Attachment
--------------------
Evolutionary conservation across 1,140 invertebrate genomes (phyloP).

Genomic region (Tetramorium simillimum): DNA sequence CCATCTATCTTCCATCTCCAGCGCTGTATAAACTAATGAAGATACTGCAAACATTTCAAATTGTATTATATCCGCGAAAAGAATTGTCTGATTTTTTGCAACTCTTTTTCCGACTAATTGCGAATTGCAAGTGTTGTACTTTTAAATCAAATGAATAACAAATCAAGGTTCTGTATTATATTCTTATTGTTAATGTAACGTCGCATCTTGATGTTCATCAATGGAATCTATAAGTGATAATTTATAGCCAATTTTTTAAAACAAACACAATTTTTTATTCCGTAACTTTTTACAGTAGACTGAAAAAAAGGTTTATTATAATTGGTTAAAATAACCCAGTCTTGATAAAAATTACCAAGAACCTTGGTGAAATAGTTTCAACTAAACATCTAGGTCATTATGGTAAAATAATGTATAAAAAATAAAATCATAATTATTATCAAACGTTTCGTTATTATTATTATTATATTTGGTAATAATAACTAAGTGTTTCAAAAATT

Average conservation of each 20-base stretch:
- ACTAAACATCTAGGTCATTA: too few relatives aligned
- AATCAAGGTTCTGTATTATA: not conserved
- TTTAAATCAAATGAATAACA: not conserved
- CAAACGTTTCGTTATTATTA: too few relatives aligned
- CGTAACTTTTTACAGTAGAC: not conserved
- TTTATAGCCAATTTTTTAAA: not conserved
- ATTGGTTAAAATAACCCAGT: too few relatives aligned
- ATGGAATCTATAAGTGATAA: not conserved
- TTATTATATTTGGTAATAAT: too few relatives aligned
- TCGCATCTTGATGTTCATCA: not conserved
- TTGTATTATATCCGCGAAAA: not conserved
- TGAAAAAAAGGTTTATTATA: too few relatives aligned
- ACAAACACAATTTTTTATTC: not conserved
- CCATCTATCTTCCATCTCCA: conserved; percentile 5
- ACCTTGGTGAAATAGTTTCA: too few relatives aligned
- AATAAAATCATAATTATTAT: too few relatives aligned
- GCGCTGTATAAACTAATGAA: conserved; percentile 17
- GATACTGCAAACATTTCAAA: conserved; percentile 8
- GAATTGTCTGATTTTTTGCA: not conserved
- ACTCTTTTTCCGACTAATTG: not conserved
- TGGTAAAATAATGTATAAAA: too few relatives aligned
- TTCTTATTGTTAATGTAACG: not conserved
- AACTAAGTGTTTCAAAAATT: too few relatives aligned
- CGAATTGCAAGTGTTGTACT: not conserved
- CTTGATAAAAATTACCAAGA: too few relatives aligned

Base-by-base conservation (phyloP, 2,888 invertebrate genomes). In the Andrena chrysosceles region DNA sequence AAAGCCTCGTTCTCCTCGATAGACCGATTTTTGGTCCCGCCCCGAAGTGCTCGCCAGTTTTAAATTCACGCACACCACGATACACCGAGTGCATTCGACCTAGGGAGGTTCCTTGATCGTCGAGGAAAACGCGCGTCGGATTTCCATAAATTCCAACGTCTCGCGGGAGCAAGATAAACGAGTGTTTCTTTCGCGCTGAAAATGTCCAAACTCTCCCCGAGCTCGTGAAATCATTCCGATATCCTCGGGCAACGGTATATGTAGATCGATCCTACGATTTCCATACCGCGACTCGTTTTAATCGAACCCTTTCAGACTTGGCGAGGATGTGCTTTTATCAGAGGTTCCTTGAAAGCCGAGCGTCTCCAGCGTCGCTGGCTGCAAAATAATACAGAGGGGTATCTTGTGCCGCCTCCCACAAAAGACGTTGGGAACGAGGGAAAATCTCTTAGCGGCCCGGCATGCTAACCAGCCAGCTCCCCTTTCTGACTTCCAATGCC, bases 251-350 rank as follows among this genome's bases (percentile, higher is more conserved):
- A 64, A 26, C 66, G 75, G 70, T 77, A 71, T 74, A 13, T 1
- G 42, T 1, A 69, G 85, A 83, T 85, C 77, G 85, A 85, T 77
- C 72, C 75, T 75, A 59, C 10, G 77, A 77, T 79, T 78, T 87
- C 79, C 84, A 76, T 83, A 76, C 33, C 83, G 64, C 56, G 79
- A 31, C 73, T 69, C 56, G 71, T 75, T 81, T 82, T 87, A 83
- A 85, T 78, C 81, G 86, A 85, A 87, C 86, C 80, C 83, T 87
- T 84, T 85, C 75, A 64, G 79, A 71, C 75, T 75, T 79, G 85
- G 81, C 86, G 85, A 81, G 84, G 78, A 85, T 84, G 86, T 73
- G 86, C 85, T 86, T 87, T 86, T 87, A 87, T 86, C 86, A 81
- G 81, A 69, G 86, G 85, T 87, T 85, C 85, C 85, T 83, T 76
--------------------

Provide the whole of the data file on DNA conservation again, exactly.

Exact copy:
Evolutionary conservation across 1,140 invertebrate genomes (phyloP).

Genomic region (Tetramorium simillimum): DNA sequence CCATCTATCTTCCATCTCCAGCGCTGTATAAACTAATGAAGATACTGCAAACATTTCAAATTGTATTATATCCGCGAAAAGAATTGTCTGATTTTTTGCAACTCTTTTTCCGACTAATTGCGAATTGCAAGTGTTGTACTTTTAAATCAAATGAATAACAAATCAAGGTTCTGTATTATATTCTTATTGTTAATGTAACGTCGCATCTTGATGTTCATCAATGGAATCTATAAGTGATAATTTATAGCCAATTTTTTAAAACAAACACAATTTTTTATTCCGTAACTTTTTACAGTAGACTGAAAAAAAGGTTTATTATAATTGGTTAAAATAACCCAGTCTTGATAAAAATTACCAAGAACCTTGGTGAAATAGTTTCAACTAAACATCTAGGTCATTATGGTAAAATAATGTATAAAAAATAAAATCATAATTATTATCAAACGTTTCGTTATTATTATTATTATATTTGGTAATAATAACTAAGTGTTTCAAAAATT

Average conservation of each 20-base stretch:
- ACTAAACATCTAGGTCATTA: too few relatives aligned
- AATCAAGGTTCTGTATTATA: not conserved
- TTTAAATCAAATGAATAACA: not conserved
- CAAACGTTTCGTTATTATTA: too few relatives aligned
- CGTAACTTTTTACAGTAGAC: not conserved
- TTTATAGCCAATTTTTTAAA: not conserved
- ATTGGTTAAAATAACCCAGT: too few relatives aligned
- ATGGAATCTATAAGTGATAA: not conserved
- TTATTATATTTGGTAATAAT: too few relatives aligned
- TCGCATCTTGATGTTCATCA: not conserved
- TTGTATTATATCCGCGAAAA: not conserved
- TGAAAAAAAGGTTTATTATA: too few relatives aligned
- ACAAACACAATTTTTTATTC: not conserved
- CCATCTATCTTCCATCTCCA: conserved; percentile 5
- ACCTTGGTGAAATAGTTTCA: too few relatives aligned
- AATAAAATCATAATTATTAT: too few relatives aligned
- GCGCTGTATAAACTAATGAA: conserved; percentile 17
- GATACTGCAAACATTTCAAA: conserved; percentile 8
- GAATTGTCTGATTTTTTGCA: not conserved
- ACTCTTTTTCCGACTAATTG: not conserved
- TGGTAAAATAATGTATAAAA: too few relatives aligned
- TTCTTATTGTTAATGTAACG: not conserved
- AACTAAGTGTTTCAAAAATT: too few relatives aligned
- CGAATTGCAAGTGTTGTACT: not conserved
- CTTGATAAAAATTACCAAGA: too few relatives aligned

Base-by-base conservation (phyloP, 2,888 invertebrate genomes). In the Andrena chrysosceles region DNA sequence AAAGCCTCGTTCTCCTCGATAGACCGATTTTTGGTCCCGCCCCGAAGTGCTCGCCAGTTTTAAATTCACGCACACCACGATACACCGAGTGCATTCGACCTAGGGAGGTTCCTTGATCGTCGAGGAAAACGCGCGTCGGATTTCCATAAATTCCAACGTCTCGCGGGAGCAAGATAAACGAGTGTTTCTTTCGCGCTGAAAATGTCCAAACTCTCCCCGAGCTCGTGAAATCATTCCGATATCCTCGGGCAACGGTATATGTAGATCGATCCTACGATTTCCATACCGCGACTCGTTTTAATCGAACCCTTTCAGACTTGGCGAGGATGTGCTTTTATCAGAGGTTCCTTGAAAGCCGAGCGTCTCCAGCGTCGCTGGCTGCAAAATAATACAGAGGGGTATCTTGTGCCGCCTCCCACAAAAGACGTTGGGAACGAGGGAAAATCTCTTAGCGGCCCGGCATGCTAACCAGCCAGCTCCCCTTTCTGACTTCCAATGCC, bases 251-350 rank as follows among this genome's bases (percentile, higher is more conserved):
- A 64, A 26, C 66, G 75, G 70, T 77, A 71, T 74, A 13, T 1
- G 42, T 1, A 69, G 85, A 83, T 85, C 77, G 85, A 85, T 77
- C 72, C 75, T 75, A 59, C 10, G 77, A 77, T 79, T 78, T 87
- C 79, C 84, A 76, T 83, A 76, C 33, C 83, G 64, C 56, G 79
- A 31, C 73, T 69, C 56, G 71, T 75, T 81, T 82, T 87, A 83
- A 85, T 78, C 81, G 86, A 85, A 87, C 86, C 80, C 83, T 87
- T 84, T 85, C 75, A 64, G 79, A 71, C 75, T 75, T 79, G 85
- G 81, C 86, G 85, A 81, G 84, G 78, A 85, T 84, G 86, T 73
- G 86, C 85, T 86, T 87, T 86, T 87, A 87, T 86, C 86, A 81
- G 81, A 69, G 86, G 85, T 87, T 85, C 85, C 85, T 83, T 76